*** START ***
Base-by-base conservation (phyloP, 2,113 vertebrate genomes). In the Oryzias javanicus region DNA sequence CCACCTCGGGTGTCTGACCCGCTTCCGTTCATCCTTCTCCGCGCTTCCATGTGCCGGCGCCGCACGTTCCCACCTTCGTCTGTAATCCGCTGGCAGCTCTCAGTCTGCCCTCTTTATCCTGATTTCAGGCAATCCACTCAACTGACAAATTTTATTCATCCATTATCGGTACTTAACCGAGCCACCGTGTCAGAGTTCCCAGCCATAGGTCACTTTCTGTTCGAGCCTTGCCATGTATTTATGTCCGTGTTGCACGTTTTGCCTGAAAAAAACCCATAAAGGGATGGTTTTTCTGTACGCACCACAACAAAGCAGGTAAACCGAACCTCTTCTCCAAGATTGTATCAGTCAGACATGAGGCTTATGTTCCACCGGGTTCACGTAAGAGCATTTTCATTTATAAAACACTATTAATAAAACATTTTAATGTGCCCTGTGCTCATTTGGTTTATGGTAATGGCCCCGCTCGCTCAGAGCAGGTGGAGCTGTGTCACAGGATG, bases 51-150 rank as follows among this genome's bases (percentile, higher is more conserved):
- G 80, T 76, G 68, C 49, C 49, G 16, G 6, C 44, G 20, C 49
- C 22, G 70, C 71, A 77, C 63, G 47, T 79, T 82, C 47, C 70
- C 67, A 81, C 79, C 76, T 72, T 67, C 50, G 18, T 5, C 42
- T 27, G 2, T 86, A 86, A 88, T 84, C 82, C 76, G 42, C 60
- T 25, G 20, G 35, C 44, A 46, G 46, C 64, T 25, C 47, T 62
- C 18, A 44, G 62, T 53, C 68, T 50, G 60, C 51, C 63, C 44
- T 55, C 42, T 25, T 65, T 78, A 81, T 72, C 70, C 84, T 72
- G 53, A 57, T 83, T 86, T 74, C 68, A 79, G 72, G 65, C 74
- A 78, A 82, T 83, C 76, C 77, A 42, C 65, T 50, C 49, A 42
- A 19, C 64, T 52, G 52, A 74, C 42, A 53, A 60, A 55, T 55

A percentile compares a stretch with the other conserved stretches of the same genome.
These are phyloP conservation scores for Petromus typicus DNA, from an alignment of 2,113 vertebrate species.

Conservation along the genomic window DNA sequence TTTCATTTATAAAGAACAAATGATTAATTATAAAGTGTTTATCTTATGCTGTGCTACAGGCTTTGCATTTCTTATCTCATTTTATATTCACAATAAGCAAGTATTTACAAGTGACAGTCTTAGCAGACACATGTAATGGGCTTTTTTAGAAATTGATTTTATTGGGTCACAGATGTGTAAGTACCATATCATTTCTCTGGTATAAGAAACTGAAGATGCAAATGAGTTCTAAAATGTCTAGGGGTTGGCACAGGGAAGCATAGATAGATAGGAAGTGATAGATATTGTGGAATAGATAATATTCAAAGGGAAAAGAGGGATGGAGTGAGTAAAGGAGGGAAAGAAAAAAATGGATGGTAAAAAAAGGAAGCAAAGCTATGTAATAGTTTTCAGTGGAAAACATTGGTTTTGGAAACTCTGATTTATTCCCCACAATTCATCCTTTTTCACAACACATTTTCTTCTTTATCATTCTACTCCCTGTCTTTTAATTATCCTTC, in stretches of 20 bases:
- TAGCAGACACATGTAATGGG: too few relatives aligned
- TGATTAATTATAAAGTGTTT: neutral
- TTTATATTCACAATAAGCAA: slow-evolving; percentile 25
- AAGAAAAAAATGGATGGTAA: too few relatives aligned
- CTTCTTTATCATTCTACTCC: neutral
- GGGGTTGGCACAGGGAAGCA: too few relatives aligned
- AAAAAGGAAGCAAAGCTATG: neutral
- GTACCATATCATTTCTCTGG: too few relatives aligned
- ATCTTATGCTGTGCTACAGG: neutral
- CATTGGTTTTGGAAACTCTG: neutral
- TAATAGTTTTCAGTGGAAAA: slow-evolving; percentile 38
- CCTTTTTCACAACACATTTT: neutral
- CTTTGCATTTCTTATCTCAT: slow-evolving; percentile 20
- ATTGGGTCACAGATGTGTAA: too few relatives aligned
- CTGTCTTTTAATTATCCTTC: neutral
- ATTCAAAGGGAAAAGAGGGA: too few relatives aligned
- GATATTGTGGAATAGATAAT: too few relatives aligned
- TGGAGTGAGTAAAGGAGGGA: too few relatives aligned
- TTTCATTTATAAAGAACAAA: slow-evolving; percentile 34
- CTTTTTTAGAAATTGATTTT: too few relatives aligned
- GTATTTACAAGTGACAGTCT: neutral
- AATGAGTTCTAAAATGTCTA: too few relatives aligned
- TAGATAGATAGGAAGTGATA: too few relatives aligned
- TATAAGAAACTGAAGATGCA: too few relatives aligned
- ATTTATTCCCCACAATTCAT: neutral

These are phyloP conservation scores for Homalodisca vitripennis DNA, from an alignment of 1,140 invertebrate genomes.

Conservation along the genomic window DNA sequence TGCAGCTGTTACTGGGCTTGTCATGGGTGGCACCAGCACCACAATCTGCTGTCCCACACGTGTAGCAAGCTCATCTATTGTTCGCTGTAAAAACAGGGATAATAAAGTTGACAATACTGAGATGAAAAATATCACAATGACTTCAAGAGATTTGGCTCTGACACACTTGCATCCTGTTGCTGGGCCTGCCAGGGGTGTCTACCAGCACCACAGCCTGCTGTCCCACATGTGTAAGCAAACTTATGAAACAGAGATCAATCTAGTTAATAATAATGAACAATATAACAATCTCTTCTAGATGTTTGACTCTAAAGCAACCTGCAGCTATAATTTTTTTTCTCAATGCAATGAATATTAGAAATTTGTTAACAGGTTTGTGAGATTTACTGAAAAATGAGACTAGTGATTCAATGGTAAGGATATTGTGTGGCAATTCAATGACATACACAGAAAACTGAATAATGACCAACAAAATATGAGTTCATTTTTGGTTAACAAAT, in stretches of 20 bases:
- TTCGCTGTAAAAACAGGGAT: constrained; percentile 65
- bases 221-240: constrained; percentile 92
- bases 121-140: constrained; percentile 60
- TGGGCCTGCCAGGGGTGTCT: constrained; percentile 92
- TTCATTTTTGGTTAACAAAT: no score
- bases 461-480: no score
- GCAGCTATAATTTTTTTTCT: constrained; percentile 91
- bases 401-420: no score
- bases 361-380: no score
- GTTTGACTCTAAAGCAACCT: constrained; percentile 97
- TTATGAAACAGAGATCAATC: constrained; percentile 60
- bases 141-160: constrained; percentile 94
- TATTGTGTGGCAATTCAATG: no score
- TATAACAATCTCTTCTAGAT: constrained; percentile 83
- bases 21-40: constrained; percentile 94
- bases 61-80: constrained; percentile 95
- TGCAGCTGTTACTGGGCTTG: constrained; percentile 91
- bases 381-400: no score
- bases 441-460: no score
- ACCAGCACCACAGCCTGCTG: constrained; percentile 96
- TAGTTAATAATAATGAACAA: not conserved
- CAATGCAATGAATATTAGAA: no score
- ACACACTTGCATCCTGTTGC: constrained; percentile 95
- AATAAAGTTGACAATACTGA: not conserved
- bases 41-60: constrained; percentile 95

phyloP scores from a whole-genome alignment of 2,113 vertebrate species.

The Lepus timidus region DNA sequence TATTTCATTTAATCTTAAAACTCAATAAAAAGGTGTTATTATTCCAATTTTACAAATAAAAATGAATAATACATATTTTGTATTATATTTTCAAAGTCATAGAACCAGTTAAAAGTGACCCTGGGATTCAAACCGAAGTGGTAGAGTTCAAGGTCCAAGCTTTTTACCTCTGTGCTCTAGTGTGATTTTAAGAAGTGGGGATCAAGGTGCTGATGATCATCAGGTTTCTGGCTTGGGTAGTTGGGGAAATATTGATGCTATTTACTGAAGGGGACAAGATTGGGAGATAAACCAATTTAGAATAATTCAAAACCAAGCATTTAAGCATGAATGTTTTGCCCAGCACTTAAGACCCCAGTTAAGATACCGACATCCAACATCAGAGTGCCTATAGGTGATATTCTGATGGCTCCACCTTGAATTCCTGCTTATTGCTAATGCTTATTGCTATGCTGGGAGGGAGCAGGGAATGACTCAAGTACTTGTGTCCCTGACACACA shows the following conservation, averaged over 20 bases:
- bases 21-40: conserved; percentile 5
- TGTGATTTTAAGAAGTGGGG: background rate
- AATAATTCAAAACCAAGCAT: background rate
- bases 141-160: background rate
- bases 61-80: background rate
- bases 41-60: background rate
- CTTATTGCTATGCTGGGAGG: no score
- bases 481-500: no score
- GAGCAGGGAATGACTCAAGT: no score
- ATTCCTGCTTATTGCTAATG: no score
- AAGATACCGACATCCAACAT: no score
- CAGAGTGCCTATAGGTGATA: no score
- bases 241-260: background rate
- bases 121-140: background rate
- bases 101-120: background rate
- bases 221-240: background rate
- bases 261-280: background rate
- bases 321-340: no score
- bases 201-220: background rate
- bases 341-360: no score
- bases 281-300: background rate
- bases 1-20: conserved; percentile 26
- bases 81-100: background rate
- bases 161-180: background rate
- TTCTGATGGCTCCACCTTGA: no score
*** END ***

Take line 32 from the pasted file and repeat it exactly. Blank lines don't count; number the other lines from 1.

- TGGAGTGAGTAAAGGAGGGA: too few relatives aligned